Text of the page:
They usually do not pick healthy people because they are not healthy themselves. They also have an intense fear of abandonment and are addicted to painful relationships because they feel that they can fix the situation and always dream that the situation will get better.

Codependency characteristics like these are very destructive to one's sense of self.

By surfNturf — On Feb 28, 2011

Bhutan - I don’t know how some of these codependent people stay in relationships where they are so disrespected like that.

Many of them make excuses for their husbands or think that they are somehow going to change them.

They think that they might be able to rescue them from their misguided and destructive behavior.

The best thing that you can do in a codependent situation is to go to therapy to understand why you think so little of yourself.

You can also look into support groups for additional help. For example,family members of drug addicts can go to AL LATEEN and AL ALON is for family members of alcoholics.

There you can see how to deal with these family members to that you cannot feel guilty about leaving them.

By Bhutan — On Feb 25, 2011

GreenWeaver - I agree with you. I know that people in a codependent marriage are doing the same thing. There was a case on television about a woman who was discussing the fact that she supported her husband for sixteen years while he tried to find work.

No one tries to find work for sixteen years. I think that people that put up with this behavior have to have very low self esteem. The women had to feel on some level that no one better was going to come along which is really sad.

This also happens to women that marry men that are constantly unfaithful. It is disrespectful to the wife for the husband to be unfaithful yet some of these women accept the behavior and look the other way.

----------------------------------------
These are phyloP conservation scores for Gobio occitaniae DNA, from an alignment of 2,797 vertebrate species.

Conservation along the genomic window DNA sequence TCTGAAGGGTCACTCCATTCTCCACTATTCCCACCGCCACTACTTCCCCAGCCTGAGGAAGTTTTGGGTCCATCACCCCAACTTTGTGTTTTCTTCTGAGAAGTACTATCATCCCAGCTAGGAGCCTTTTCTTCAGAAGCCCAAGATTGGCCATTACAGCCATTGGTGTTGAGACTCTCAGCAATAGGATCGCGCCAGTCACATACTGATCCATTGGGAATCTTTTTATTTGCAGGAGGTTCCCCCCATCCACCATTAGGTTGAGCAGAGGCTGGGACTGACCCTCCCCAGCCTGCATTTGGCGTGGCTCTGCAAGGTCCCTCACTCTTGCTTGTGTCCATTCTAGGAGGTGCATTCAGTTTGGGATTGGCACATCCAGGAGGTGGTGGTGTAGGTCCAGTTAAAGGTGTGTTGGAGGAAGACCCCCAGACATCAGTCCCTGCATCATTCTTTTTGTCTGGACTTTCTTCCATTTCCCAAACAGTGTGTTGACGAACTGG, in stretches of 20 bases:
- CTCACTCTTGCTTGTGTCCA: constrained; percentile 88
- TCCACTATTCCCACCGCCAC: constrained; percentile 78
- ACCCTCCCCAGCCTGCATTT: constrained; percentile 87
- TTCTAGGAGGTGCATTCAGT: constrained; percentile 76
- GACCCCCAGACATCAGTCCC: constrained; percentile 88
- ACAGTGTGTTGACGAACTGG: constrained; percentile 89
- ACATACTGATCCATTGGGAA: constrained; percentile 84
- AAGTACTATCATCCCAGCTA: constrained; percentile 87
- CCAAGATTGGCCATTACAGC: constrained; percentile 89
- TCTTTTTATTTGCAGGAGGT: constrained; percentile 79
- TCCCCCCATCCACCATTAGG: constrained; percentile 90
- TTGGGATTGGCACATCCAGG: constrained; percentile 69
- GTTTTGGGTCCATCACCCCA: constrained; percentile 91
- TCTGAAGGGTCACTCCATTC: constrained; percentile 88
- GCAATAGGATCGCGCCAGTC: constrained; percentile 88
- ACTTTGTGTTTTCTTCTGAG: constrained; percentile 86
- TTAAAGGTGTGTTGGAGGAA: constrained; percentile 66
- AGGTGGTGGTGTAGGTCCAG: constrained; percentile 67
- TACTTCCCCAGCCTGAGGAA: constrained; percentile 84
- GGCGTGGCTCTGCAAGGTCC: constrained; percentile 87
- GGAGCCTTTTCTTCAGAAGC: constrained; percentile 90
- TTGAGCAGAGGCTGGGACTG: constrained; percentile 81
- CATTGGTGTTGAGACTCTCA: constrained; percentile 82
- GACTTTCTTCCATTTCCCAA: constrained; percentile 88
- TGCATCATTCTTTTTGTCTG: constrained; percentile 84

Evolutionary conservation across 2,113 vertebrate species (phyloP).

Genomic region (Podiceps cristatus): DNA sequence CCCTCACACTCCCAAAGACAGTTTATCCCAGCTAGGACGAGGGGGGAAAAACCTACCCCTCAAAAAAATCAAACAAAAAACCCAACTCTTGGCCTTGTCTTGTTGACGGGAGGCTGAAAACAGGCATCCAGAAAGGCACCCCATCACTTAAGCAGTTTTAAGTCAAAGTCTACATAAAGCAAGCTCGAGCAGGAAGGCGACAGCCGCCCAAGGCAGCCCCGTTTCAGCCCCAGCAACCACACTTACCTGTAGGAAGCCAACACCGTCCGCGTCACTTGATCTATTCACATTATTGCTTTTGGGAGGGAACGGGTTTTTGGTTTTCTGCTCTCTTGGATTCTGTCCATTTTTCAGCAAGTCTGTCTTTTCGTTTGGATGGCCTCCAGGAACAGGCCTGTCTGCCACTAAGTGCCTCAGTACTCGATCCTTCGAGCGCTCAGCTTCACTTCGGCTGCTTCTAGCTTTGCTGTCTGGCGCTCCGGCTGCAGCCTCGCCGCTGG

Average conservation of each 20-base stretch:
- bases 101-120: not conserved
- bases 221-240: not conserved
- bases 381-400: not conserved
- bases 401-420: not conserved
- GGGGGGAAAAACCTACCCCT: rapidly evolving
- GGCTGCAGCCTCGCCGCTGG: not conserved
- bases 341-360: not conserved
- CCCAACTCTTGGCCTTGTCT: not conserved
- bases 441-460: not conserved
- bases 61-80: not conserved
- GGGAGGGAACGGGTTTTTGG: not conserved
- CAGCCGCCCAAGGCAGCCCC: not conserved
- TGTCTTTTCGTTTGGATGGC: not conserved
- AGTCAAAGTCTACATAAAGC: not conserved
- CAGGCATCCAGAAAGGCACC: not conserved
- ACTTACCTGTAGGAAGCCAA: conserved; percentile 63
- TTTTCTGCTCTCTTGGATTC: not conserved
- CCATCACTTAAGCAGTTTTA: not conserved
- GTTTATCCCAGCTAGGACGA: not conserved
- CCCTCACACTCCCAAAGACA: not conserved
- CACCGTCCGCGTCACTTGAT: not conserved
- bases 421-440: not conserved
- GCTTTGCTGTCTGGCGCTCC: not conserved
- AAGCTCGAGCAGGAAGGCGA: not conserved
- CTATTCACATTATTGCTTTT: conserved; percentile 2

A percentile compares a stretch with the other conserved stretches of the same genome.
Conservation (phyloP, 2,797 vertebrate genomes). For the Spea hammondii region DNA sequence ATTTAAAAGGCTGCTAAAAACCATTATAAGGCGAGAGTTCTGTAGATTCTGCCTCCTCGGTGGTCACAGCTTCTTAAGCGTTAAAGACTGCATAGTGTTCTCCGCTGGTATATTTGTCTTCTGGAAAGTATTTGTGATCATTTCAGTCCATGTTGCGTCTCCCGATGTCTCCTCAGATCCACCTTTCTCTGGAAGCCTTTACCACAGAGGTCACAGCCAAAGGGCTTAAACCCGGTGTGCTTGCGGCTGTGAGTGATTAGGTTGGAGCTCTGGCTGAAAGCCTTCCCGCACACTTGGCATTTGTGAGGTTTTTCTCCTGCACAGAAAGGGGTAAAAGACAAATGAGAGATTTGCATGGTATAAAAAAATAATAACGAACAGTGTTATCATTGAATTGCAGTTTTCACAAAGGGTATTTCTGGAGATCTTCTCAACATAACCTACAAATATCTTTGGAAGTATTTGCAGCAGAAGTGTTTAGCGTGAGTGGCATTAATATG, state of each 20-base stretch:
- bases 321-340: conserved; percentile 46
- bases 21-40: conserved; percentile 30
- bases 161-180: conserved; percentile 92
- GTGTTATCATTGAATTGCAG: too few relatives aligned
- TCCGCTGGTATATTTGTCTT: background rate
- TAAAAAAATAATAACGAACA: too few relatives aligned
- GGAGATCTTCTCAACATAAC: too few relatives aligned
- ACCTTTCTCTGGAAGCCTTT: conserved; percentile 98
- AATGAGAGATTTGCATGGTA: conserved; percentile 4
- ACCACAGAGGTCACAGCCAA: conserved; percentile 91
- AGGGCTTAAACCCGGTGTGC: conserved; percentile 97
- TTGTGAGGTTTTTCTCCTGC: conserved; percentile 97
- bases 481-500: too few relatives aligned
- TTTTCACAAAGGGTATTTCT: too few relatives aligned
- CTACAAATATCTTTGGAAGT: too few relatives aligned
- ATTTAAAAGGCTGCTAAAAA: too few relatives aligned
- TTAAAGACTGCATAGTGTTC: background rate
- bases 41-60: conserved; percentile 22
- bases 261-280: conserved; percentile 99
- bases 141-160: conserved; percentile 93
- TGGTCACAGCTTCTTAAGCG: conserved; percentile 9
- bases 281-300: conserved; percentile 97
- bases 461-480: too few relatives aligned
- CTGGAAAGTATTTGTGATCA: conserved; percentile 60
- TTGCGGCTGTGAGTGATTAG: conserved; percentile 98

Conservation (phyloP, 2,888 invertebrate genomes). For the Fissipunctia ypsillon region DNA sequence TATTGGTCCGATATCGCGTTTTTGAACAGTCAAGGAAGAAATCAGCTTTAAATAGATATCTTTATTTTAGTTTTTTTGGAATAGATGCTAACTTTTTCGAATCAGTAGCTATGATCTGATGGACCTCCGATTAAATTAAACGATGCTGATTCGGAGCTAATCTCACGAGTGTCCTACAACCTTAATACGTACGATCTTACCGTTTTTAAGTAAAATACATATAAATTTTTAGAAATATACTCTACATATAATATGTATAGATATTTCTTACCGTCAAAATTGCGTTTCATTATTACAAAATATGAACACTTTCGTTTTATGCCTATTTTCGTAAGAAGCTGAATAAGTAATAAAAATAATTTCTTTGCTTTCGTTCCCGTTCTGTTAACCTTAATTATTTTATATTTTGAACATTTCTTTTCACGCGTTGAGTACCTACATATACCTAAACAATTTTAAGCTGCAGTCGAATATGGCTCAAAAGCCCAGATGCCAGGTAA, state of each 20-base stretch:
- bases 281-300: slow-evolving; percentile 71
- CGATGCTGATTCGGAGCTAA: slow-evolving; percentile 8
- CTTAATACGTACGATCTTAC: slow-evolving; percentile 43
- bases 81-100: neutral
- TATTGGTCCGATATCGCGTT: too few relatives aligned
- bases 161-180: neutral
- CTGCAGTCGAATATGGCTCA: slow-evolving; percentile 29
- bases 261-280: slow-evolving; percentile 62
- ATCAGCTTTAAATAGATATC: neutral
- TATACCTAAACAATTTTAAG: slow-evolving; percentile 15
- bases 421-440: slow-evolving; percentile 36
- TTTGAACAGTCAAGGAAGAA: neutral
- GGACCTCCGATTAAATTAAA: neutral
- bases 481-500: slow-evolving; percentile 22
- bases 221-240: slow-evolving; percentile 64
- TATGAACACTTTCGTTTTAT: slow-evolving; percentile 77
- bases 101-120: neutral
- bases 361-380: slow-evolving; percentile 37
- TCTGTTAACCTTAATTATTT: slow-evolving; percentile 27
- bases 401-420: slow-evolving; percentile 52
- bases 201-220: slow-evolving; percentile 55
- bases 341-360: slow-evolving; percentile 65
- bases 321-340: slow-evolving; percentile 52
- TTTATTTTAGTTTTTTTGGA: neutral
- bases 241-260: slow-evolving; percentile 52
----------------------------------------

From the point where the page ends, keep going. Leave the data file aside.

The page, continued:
They don’t realize the damage that they are doing to their self esteem not to mention the likelihood of developing some sexually transmitted disease.

By GreenWeaver — On Feb 25, 2011

Having codependent personality disorder is really destructive to both the person that they are caring for as well as themselves.

Most addicts that are suffering from one form of addiction or another cannot begin to see how destructive their behavior is because they always have someone to rescue them in a codependent situation.

It is only when people reach bottom that they begin to see the error of their ways and seek help. People with a codependency personality can prolong the addiction that a loved one is experiencing because codependent people want acceptance and they do not want the person who is addicted to be mad at them.

However, the codependent person is actually selfish here because they are putting their needs of acceptance ahead of the needs of the addictive person to heal.

It is just like a wife that is married to an alcoholic and buys the alcoholic all the alcohol that they requested. By accommodating the alcoholic the alcoholic will be happy with the codependent person but the codependent person is creating an even larger problem for the alcoholic.

This is why interventions are so powerful because the family gathers together to tell the addict why they are worried about them and this dose of reality is what the addict needs.